This presupposes that the FBI’s war on encryption was ever about catching terrorists and criminals. Its purpose is, rather, to make it easier to spy on and harass people who’s politics you don’t like. There has never been any power granted to the FBI that they have not bent to this end.
I strongly suspect that most of the people who support giving them more power, rather than actually being unimaginably stupid enough to believe that they won’t abuse these powers the same way they’ve abused all of their other powers, actually like the idea of giving them more power to keep harassing and persecuting those pesky social justice activists.
Couldn’t the same reasoning be used to make the opposite case? The government won’t have any problem tracking us and surveilling our communications, because we’re freely sharing a lot of very revealing personal data and metadata to third parties, all day, every day, security be damned. Front door is already busted so don’t worry about the backdoors.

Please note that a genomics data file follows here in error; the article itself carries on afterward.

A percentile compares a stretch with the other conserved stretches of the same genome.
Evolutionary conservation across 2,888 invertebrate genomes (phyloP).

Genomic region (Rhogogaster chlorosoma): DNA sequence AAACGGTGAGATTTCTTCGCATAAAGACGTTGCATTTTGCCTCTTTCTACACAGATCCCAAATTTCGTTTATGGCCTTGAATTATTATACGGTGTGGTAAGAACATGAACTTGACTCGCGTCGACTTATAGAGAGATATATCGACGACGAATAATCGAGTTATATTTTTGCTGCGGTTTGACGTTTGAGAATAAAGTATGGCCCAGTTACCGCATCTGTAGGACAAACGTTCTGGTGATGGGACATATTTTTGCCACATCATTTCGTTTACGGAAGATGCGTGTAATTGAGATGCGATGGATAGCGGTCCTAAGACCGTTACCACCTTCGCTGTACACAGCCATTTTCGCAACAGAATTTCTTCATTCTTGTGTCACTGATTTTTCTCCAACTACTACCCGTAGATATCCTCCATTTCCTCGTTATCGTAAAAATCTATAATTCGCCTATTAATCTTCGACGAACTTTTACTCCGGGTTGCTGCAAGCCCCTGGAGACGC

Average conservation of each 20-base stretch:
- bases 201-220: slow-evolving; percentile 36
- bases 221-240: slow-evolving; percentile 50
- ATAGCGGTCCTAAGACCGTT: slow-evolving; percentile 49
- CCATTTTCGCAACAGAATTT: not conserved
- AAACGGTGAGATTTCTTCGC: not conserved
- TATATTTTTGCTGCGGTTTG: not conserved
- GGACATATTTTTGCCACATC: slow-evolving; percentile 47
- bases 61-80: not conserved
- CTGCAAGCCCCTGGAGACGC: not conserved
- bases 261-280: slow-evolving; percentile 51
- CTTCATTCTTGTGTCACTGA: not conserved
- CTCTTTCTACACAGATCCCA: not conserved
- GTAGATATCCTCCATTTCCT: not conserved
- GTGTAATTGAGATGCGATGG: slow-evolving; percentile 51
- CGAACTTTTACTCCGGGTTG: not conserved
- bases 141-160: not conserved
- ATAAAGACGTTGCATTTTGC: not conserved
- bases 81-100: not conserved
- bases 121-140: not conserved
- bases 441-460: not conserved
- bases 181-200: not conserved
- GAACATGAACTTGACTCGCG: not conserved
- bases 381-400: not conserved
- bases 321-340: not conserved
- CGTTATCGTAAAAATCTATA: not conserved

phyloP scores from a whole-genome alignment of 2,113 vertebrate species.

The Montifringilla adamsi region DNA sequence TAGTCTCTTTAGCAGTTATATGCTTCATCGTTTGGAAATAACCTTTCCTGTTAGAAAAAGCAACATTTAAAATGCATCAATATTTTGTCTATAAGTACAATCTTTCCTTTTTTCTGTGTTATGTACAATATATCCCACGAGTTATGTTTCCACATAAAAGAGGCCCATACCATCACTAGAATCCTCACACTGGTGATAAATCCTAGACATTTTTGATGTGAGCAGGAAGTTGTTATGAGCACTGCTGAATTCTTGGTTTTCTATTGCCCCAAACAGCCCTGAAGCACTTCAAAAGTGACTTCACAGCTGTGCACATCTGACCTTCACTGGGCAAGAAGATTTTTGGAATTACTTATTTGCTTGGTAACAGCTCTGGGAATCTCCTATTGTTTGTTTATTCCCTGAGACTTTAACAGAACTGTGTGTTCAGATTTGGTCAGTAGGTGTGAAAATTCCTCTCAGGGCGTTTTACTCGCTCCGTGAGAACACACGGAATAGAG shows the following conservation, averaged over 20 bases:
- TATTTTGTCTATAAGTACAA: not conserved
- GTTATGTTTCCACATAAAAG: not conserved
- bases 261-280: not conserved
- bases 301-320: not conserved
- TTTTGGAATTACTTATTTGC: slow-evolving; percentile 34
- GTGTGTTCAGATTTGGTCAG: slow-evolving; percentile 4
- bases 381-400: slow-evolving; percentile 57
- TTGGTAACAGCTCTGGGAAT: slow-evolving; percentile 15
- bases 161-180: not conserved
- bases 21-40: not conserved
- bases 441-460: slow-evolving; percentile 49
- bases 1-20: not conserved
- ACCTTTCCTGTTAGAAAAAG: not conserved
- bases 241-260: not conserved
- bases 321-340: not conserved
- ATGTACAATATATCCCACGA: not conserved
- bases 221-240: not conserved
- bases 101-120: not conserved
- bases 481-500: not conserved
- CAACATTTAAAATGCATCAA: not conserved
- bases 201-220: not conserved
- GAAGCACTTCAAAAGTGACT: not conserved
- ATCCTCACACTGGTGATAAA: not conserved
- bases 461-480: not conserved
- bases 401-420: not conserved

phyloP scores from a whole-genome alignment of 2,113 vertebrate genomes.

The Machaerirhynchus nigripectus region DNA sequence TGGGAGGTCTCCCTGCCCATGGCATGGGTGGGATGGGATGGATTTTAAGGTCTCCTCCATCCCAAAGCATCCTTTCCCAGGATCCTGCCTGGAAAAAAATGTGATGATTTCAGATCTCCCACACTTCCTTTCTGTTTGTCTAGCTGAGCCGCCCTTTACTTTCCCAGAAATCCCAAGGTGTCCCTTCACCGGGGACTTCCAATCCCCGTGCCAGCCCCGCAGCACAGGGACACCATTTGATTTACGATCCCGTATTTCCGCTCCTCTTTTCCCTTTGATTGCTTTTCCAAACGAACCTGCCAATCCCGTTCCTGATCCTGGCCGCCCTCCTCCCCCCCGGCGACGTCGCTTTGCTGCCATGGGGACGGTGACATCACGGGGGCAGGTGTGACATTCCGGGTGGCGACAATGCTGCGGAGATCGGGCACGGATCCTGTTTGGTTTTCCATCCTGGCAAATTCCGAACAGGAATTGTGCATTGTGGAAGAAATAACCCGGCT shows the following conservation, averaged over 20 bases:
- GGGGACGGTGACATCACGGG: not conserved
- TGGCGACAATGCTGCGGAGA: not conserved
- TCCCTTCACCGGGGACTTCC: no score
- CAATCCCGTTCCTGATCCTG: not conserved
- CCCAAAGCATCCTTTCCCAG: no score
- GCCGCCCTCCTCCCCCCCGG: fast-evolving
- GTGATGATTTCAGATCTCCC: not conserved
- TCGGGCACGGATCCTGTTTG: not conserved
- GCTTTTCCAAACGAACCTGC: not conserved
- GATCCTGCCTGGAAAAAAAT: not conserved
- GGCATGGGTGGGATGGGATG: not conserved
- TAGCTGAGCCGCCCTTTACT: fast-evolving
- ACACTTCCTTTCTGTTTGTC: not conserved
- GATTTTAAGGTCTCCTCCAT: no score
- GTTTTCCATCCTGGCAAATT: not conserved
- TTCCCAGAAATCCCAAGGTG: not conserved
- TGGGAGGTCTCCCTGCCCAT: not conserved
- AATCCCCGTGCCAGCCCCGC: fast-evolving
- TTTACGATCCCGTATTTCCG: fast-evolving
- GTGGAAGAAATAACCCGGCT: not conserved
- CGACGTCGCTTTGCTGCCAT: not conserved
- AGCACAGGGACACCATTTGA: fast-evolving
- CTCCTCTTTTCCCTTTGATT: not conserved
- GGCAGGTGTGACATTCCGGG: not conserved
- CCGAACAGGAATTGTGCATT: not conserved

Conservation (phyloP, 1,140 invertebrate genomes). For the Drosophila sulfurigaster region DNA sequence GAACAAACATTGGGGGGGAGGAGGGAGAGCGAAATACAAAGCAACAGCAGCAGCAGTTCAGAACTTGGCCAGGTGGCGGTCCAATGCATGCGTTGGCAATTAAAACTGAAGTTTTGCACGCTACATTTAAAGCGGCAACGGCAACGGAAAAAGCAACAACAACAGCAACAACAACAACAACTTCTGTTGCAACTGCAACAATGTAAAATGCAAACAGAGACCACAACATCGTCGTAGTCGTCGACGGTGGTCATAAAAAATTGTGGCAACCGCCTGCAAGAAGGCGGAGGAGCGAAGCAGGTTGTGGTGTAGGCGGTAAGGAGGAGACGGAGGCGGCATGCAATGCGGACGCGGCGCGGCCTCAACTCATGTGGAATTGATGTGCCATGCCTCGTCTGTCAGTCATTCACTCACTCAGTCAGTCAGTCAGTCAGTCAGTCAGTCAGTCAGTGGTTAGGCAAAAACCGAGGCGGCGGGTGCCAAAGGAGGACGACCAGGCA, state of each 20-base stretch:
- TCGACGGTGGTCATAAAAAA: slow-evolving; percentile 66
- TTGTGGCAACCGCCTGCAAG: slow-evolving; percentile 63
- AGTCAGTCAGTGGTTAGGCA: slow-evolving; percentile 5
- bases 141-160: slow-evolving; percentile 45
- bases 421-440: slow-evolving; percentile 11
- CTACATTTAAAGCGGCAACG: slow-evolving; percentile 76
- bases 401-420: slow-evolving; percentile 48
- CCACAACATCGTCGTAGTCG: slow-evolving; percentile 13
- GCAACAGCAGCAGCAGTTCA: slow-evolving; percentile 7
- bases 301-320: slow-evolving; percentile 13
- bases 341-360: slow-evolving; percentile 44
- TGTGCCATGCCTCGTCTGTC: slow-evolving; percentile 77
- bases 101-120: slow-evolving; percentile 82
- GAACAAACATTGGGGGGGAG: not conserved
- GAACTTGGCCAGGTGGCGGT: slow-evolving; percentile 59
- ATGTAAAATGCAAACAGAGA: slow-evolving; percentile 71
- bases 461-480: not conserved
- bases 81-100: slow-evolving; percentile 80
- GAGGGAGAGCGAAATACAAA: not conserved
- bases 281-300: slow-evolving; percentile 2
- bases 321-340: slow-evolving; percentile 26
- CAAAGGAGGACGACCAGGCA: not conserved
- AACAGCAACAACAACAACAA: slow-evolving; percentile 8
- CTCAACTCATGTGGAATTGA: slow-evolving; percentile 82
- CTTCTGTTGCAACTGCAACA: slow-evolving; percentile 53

No, because making the opposite case requires direct violations of the first amendment to implement, in that if you forbid the use of strong encryption, there’s no reason anyone would ever use the government’s backdoored version.
or Fourth Amendment? And if so I believe the third-party doctrine covers that.
Yes, people would still use it because of convince.
But whether or not it’s good or bad, legal or illegal, is not what I was saying. I was curious about the argument itself. I just don’t follow the logic that there’s already so many ways to be tracked and logged is why it’s important to keep strong encryption on a few things.
Does it? What stops the terrorists from simply not getting Internet of Things devices, just the same as how crypto backdoors don’t stop terrorists from using alternate solutions? If anything, this paper already assumes that the gov intends to spy on all civillians rather than catch criminals and terrorists…
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